In July 2007 I went to Afghanistan to teach mediation. In the new Rule of Law scheme adopted by Afghan Supreme Court, Attorney General, and Ministry of Justice, and economically supported by a number of countries, space is left for informal processes like the traditional local Shura and ADR.
A number of female university students were selected for training in mediation, and TV covered the outcome by interviewing the students. Prior to my training, some mediators had expressed doubt whether the Afghan mind could benefit from mediation. The students did well.
The mediation training took place in the outskirts of Kabul and thus not in a “safe” area. Nevertheless the students turned up every day and where very committed to learn mediation.
Women in Afghanistan have by law only few rights and in practice no rights at all. In the capital, Kabul, the practice is different in some educated families. The women (not least the thousands of widows) of Afghanistan have suffered gruesome atrocities for centuries, and the humiliation of them became even worse by the 30 year lasting war (must read: Khaled Hosseini, A thousand splendid suns, 2007). I therefore complemented the training in empathetic listening with a thoroughly training in assertion (ability to identify you needs and to express them in a clear and clean way). Next they were trained thoroughly in empowerment and recognition. And these splendid suns of future Afghanistan managed both to comprehend and to repeat. First the conflicts chosen by them were about chores and later on man/woman issues, even the latter is a very taboo and sensitive issue in Afghanistan. They did well.
As the nation and its inhabitants are traumatized by 30 years of atrocitive warfare and as deep active listening from the generic (community) mediation, may stir up emotional data, better dealt with by a rehabilitation center or a psychologist, I tried to mediate conflicts from the traumatized part of their lives using cognitive styles as systemic, narrative and transformative mediation rather than affective styles as humanistic and generic mediation. That is, mediating from the head rather than from the heart. They managed to learn and to perform that too. The new textbook http://uk.mediator.dk/240-new_book.htm and the matching website http://djoef-forlag.dk/sites/mediation/video.html (draft) proved intelligible and useful.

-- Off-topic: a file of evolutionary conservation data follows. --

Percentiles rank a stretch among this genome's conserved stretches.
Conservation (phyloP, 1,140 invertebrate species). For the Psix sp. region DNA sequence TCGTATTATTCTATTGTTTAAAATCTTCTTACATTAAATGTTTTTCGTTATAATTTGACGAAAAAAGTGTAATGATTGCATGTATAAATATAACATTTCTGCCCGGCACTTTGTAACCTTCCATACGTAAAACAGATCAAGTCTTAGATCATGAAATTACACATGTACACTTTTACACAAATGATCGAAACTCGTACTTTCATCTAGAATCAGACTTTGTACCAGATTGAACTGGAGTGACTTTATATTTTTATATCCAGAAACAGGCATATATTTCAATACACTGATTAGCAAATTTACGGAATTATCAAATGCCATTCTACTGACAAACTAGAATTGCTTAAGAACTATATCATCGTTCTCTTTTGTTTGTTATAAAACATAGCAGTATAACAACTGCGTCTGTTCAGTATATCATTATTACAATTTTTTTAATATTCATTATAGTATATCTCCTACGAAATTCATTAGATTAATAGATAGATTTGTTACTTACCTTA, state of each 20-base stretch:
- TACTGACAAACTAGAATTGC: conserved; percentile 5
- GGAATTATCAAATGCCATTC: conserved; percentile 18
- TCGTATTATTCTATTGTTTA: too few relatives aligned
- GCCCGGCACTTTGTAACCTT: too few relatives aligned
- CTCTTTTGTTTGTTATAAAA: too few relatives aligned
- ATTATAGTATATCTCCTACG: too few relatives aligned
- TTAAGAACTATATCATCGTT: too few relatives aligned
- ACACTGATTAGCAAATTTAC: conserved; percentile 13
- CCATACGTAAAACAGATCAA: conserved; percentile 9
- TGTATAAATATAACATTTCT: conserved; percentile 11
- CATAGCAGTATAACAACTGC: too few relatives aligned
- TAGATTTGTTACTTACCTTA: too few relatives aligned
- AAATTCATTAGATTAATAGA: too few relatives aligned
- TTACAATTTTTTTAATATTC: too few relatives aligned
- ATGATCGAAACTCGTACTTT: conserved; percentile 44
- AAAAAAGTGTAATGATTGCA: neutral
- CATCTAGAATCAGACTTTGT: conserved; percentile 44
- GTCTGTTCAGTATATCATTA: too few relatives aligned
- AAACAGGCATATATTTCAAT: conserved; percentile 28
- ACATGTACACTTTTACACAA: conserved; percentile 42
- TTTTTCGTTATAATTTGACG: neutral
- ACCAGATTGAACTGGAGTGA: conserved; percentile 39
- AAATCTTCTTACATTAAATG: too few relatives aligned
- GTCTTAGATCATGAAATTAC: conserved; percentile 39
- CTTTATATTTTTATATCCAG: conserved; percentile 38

The 9 TV journalists focusing on the training had never heard about mediation before, and they found it very appropriate to teach in particular young families, - first in Kabul and later on in the provinces.
Surviving strategies from 30 years of warfare outnumber civilized consideration of the weak (women included). Yet still the core of any of the mediation processes is appealing to many; - fed up as they are with warfare, its consequences and the devastating negative impact on human and civilized norms and behavior. The young educated generation is not repeating everything from their parents or families (see traditional and value-rational meaning at http://djoef-forlag.dk/sites/mediation/video.html Day Seven.
Assertion is needed in the first place, so people realize how important it is to be able to express needs and concerns in a clear and clean way. The Afghan tradition rests on considering standard needs and concerns as these appear in the eyes of the powerful, and of course people get one another wrong when they assume instead of listening carefully and encouraging assertion and expression of needs and concerns.
As anyplace where hearts, brains and skills are torn by traumas, mediation has a place in Afghanistan. I shall soon be back doing further and wider training.
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